Literary elites love to rep Shakespeare’s vocabulary: across his entire corpus, he uses 28,829 words, suggesting he knew over 100,000 words and arguably had the largest vocabulary, ever (average people have a vocab of 5,000 words). I decided to compare this data point against the most famous artists in hip hop. I used each artist’s first 35,000 lyrics. That way, prolific artists, such as Jay-Z, could be compared to newer artists, such as Drake.
How to pronounce Chicago street names. How to pronounce London street names. How to pronounce Austin street names. How to pronounce New Orleans street names (and a whole lot else). How to pronounce "Spuyten Duyvil," "Kosciuszko" and "Goethals." How to pronounce "Van Nuys," "Sepulveda," "San Pedro," and "Los Angeles." [more inside]
"The internationalized art world relies on a unique language. Its purest articulation is found in the digital press release. This language has everything to do with English, but it is emphatically not English. It is largely an export of the Anglophone world and can thank the global dominance of English for its current reach. But what really matters for this language—what ultimately makes it a language—is the pointed distance from English that it has always cultivated. " - Triple Canopy magazine on why do artists' statments and press releases sound so utterly odd and confusing.
Merrian-Webster open dictionary "Have you spotted a new word or a new sense for an old word that hasn't made it into the dictionary yet? Well, here's your chance to add your discovery (and its definition) to Merriam-Webster's Open Dictionary"
If listening to sound of different languages is something you may be interested in, visit the multimedia language project website hosted by the Martin Luther University of Halle-Wittenberg. It features the sound files of a small blurb from Saint-Exupéry's The Little Prince read outloud in a 100 different languages. The blurbs are also textually transcribed. [See more inside]
Deconstructing Dude A linguist from the University of Pittsburgh has published a scholarly paper deconstructing and deciphering the word "dude," contending it is much more than a catchall for lazy, inarticulate surfers, slackers and teenagers. An admitted dude-user during his college years, Scott Kiesling said the four-letter word has many uses, all of which express closeness between men in a safely heterosexual manner. How about you? Do you do the dude? If so, does that mean you're white [PDF]?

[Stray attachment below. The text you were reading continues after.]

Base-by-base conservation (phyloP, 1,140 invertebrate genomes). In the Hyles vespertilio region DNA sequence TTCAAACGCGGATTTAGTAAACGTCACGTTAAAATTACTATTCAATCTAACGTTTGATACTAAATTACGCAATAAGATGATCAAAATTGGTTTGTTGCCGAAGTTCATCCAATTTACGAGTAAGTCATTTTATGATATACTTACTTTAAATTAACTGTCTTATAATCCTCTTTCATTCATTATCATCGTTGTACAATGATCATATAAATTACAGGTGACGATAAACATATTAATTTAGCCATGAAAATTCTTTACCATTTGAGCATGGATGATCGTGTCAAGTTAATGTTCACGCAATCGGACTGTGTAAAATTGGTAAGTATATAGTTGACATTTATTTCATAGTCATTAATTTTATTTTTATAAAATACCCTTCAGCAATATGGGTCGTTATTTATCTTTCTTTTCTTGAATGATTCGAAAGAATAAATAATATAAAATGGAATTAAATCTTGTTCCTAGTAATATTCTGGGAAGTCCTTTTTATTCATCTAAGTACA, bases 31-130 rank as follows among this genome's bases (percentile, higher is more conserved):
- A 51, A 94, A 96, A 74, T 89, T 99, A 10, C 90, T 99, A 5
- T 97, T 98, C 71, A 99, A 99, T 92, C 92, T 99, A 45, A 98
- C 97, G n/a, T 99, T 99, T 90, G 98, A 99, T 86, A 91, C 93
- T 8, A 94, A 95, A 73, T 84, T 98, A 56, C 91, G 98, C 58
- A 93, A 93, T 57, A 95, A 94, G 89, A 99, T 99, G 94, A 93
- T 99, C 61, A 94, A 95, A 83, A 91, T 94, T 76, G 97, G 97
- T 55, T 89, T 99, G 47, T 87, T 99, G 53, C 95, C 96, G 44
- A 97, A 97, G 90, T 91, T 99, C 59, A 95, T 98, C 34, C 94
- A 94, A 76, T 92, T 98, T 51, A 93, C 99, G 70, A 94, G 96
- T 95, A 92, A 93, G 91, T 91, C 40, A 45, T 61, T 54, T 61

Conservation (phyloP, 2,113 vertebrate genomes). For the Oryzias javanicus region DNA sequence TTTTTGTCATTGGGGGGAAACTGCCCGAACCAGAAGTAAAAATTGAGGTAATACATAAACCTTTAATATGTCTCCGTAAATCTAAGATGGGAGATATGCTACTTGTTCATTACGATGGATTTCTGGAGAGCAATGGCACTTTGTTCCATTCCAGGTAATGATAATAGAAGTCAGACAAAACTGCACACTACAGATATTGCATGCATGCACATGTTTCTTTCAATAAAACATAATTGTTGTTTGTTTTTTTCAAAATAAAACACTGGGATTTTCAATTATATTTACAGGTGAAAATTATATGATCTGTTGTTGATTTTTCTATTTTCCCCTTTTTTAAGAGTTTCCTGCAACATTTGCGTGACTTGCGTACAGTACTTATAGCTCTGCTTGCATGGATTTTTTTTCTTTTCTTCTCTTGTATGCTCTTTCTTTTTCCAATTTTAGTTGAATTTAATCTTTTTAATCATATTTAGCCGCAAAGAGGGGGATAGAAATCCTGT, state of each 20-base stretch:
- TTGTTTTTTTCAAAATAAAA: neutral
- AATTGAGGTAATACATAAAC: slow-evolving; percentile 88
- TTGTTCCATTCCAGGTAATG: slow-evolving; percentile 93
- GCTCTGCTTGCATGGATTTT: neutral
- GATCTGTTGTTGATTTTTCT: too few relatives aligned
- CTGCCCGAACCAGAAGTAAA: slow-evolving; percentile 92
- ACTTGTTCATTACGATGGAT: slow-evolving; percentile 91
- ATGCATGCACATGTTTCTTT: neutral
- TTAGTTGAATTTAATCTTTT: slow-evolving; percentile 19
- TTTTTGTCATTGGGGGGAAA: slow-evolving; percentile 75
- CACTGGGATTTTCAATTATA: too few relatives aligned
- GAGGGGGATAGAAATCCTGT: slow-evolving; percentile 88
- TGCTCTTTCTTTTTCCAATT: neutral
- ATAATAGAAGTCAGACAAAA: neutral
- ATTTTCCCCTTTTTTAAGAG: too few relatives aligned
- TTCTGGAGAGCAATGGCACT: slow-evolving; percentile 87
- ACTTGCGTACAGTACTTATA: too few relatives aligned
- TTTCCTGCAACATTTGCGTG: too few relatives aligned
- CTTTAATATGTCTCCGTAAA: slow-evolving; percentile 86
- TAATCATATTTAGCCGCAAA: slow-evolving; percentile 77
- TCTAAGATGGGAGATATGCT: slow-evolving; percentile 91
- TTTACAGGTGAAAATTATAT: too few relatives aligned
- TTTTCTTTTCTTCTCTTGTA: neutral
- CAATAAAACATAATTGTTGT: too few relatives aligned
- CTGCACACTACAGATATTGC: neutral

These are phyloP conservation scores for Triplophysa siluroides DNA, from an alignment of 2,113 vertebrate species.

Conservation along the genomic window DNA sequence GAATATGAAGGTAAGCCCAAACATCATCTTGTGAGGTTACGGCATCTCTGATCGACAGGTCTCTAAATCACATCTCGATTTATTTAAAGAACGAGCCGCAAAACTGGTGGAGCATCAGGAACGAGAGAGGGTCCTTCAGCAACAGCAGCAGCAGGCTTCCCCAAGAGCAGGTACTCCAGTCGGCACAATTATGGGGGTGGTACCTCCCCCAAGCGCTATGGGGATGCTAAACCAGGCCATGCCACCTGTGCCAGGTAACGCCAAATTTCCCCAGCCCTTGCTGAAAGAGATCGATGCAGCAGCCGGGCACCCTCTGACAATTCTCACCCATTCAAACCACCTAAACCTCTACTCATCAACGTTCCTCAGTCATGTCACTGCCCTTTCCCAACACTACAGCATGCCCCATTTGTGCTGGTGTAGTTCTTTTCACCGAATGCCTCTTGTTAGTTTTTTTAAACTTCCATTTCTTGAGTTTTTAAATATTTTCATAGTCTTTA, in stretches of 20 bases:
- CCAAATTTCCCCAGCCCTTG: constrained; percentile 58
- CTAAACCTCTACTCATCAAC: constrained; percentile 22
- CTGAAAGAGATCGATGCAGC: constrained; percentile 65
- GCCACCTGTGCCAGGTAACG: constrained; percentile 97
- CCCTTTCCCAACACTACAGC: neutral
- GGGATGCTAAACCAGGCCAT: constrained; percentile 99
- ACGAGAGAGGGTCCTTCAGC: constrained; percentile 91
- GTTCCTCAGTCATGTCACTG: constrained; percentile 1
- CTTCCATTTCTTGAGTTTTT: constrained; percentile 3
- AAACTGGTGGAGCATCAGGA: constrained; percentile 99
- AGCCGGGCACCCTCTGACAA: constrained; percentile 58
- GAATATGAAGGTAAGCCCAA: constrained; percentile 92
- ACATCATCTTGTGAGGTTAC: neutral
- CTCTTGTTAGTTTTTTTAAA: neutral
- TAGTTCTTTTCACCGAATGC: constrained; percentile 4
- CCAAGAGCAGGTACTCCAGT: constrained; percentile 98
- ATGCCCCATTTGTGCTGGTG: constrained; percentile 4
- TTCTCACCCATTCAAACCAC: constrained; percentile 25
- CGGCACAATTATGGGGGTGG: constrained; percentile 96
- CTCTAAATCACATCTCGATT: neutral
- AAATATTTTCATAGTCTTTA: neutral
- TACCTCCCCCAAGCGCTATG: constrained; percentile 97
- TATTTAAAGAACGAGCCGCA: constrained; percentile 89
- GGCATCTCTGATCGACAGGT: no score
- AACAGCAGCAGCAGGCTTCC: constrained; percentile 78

The Internet's Most Accurate English-to-English Dictionary This internet service will translate any English word, phrase or passage into English, or vice versa. Your original grammar, style, and spelling are left intact!
Native Languages of the Americas: Preserving and promoting American Indian languages.
Compendium of lost words You may have been wondering what "triclavianism" means. You may have been disappointed when dictionary.com couldn't help. Look no further.
The World has at least 6,800 active languages and countless more dialects ranging from Alacatlatzala to Zoque Tabasco. These are the Top 10 languages.
Worthless Word for the Day. Ever feel as if an "obscure, abstruse and/or recondite word" was forced into a newspaper/magazine/quote? Now there's a site that finally finds and provides wwftd! Impress your friends.
This pidgin bible translation gives me the creeps. What happened to promoting literacy by example? Sure, it's important to use language that your readers are comfortable with, but come on already. Is it any wonder that education in Hawaii stinks?
I was talking to my wife this morning about one of the kids "bombing" a test at school, and she asked me, "Is that good or bad?" I said, "Bad, of course. You know, you bomb a test, that means either flunking it or close to it." She said, "No, not any more, like 'it's the bomb' or 'we bombed that hill' on skateboards. Bombing is a good thing." Certain words and phrases are changing their meanings. Have you found yourself tongue-tied?
Not that this link is of any importance. I just wanted to recognize Schadenfreude as "Word of the Day" today at merriam-webster.com.
The Great Pop vs. Soda Controversy: An Interactive Study Since the development of carbonated beverage in 1886, one of linguistic geography's most important and least investigated phenomena has been the sharp regional divisions in the use of the terms "pop" and "soda."
Have you ever wanted to know what hip-hopsters meant when they say things like "gettin' giggy with it," or "man, that's off the skillet"? Well now you can.
Behold: the definitive Hip-Hop dictionary!
Behold: the definitive Hip-Hop dictionary!
Ooooh, those trendy young Brits and their funny new words. What I can't help wondering is how many people have been sending in made up slang. (via clog).